How Race United the Colonies and Made the Declaration of Independence
Robert G. Parkinson
In his celebrated account of the origins of American unity, John Adams described July 1776 as the moment when thirteen clocks managed to strike at the same time. So how did these American colonies overcome long odds to create a durable union capable of declaring independence from Britain? In this powerful new history of the fifteen tense months that culminated in the Declaration of Independence, Robert G. Parkinson provides a troubling answer: racial fear. Tracing the circulation of information in the colonial news systems that linked patriot leaders and average colonists, Parkinson reveals how the system’s participants constructed a compelling drama featuring virtuous men who suddenly found themselves threatened by ruthless Indians and defiant slaves acting on behalf of the king.
Parkinson argues that patriot leaders used racial prejudices to persuade Americans to declare independence. Between the Revolutionary War’s start at Lexington and the Declaration, they broadcast any news they could find about Native Americans, enslaved Blacks, and Hessian mercenaries working with their British enemies. American independence thus owed less to the love of liberty than to the exploitation of colonial fears about race. Thirteen Clocks offers an accessible history of the Revolution that uncovers the uncomfortable origins of the republic even as it speaks to our own moment.
Robert G. Parkinson is associate professor of history at Binghamton University.
“A knowledgeable, disturbing presentation of the prominent role of racism in the years of the nation’s birth. . . . Parkinson pulls no punches.”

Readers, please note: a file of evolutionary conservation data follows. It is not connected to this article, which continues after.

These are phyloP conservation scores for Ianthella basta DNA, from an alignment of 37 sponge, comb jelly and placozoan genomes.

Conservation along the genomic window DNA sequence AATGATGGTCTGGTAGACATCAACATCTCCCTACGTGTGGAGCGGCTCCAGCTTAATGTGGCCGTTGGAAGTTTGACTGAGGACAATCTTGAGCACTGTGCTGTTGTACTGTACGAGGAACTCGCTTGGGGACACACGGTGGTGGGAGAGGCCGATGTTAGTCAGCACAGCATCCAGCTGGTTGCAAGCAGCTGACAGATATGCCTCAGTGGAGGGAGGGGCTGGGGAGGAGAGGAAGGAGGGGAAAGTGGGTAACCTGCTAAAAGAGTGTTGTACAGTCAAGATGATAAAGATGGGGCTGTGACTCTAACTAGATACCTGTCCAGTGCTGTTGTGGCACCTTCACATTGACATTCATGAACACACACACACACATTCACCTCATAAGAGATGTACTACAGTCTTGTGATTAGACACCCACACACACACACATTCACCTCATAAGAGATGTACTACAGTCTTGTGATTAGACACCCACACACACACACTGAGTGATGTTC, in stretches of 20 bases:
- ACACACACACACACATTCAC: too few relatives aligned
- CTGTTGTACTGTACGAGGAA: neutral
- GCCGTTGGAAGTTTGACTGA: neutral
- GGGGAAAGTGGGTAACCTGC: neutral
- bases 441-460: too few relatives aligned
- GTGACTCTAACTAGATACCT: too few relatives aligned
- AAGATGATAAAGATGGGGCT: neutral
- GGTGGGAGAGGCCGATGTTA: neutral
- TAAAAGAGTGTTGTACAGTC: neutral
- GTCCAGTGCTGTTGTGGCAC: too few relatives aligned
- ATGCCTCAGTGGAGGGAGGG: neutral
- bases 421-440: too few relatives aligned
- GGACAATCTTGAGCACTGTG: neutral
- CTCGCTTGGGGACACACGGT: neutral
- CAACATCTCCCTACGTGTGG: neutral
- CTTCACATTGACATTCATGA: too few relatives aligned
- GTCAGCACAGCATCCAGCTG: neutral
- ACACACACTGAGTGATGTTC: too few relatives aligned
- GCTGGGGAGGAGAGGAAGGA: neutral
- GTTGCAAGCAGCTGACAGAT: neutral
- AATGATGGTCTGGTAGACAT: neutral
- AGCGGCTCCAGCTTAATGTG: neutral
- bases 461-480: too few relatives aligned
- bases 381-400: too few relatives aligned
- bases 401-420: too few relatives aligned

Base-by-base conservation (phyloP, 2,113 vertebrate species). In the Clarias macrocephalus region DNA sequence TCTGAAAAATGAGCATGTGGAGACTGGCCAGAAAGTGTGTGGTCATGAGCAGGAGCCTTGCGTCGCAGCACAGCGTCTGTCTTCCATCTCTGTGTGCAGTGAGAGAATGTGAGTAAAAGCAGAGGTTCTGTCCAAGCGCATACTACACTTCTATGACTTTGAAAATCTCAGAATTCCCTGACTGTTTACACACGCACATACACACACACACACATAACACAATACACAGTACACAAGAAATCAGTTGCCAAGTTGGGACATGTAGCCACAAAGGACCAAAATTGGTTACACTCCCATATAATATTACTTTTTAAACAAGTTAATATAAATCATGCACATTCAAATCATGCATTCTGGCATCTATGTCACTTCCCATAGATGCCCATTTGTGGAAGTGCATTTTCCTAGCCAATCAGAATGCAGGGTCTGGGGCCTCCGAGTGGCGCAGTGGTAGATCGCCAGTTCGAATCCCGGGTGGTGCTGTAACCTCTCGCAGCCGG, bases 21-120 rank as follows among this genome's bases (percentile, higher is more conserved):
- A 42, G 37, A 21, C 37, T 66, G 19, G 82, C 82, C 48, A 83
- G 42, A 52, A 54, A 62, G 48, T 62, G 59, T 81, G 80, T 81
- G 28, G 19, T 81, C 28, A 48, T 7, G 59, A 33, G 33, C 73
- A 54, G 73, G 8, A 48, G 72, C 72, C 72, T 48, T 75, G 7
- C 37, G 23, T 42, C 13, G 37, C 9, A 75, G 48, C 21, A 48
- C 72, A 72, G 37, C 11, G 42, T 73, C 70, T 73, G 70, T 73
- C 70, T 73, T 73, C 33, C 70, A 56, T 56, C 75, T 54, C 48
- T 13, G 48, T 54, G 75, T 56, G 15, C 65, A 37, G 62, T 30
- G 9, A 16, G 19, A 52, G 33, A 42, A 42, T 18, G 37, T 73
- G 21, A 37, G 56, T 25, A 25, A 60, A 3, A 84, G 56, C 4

“An accessible account that is highly recommended for those who want a historical perspective on current issues and those interested in the nation’s founding.”
--Library Journal, starred review
“A wonderful achievement . . . superbly clear, approachable, and vivid. It is clearly a book of its moment, and as such it has an important place in our classrooms.”
"Parkinson's study explores the deeper and darker meanings of the American Revolution. He not only makes his widely acclaimed work, The Common Cause, more accessible but also distills its timely and powerful essence.”
--Rosemary Zagarri, author of Revolutionary Backlash: Women and Politics in the American Revolution
“With his stunning debut, The Common Cause, Parkinson established himself as one of the most astute historians of the Revolution. Drawing from that exhaustive research, he has written a brilliant history of events that culminated in the Declaration of Independence. Thirteen Clocks should be read by all who are interested in the origins of the American story.” —Annette Gordon-Reed, coauthor with Peter S. Onuf of Most Blessed of the Patriarchs: Thomas Jefferson and the Empire of the Imagination
“Are we ready for the American Revolution to join the rest of colonial, or indeed American, history? This is the most original work on 1776 in a generation. Parkinson explains the specifically political and national roots of American racism.” —David Waldstreicher, author of Runaway America: Benjamin Franklin, Slavery, and the American Revolution